By Roxanne Shirley, Faegre Baker Daniels LLP
While traditional volunteering is rewarding, I'm told, you won't catch me with a habitat hammer in my hand, and no flower survives if I plant it. I cannot referee a soccer match or repair a car for a single mom or teach English as a second language. In fact, there are so many things I cannot do as a volunteer that I find it a relief to do something I CAN.
Work that is pro bono (latin meaning "for the public good") is "professional work that is undertaken voluntarily and without payment that uses the specific skills of professionals to provide services to those who are unable to afford them." (Thanks, Wikipedia.) And in the legal realm, those specific skills do not necessitate having a J.D.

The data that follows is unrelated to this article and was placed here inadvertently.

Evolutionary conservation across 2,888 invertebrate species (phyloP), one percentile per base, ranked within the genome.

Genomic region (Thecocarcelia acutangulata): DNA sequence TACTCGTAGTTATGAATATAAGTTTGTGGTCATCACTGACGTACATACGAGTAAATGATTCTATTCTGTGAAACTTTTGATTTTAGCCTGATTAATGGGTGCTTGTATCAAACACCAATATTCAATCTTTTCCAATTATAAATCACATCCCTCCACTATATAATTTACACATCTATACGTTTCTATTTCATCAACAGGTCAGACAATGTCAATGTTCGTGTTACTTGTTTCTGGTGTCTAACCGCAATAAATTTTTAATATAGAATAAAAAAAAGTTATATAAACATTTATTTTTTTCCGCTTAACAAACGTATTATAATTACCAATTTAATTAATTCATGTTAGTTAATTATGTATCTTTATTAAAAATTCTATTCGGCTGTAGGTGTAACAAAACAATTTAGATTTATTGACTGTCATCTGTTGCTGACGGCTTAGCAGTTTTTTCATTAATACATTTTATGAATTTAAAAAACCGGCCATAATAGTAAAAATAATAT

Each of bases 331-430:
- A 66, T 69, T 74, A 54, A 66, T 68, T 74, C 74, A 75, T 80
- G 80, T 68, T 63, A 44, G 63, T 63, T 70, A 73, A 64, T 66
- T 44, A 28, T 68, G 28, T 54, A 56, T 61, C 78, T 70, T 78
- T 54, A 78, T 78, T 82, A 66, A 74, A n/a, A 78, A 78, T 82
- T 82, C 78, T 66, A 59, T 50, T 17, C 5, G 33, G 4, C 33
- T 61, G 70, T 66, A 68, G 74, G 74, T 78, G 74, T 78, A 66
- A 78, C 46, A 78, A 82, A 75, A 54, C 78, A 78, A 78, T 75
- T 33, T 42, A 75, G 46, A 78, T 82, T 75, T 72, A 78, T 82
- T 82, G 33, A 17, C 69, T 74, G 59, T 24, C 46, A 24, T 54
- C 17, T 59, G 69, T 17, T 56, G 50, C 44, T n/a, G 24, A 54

As a paralegal, I have had the opportunity to volunteer at clinics for the preparation of end-of-life documents for low-income clients, veterans, first responders and Holocaust survivors. I have been able to assist with intake at walk-in free legal advice clinics, and even my notary stamp has kerchunked its way through a variety of pro bono documents. Along the way, my eyes and ears have been opened to others' experiences and lives; I am always wiser and kinder after participating in a pro bono event.
When a client walks away with those questions answered or that document prepared, the relief reflected in his or her face is readily apparent; and I had a small chance to make this red-taped world a better place. I do hope the public has been changed for the better through my efforts, but through pro bono activities (to borrow the words of Ms. Idina Menzel), I have been changed for good. Whether it is a legal event in which your own firm chooses to participate as a group or you individually take the opportunity to help with an IndyBar program such as Ask A Lawyer or the Free Wills Clinics, pro bono work is indeed for the public good – and personally I reap the benefits, too.
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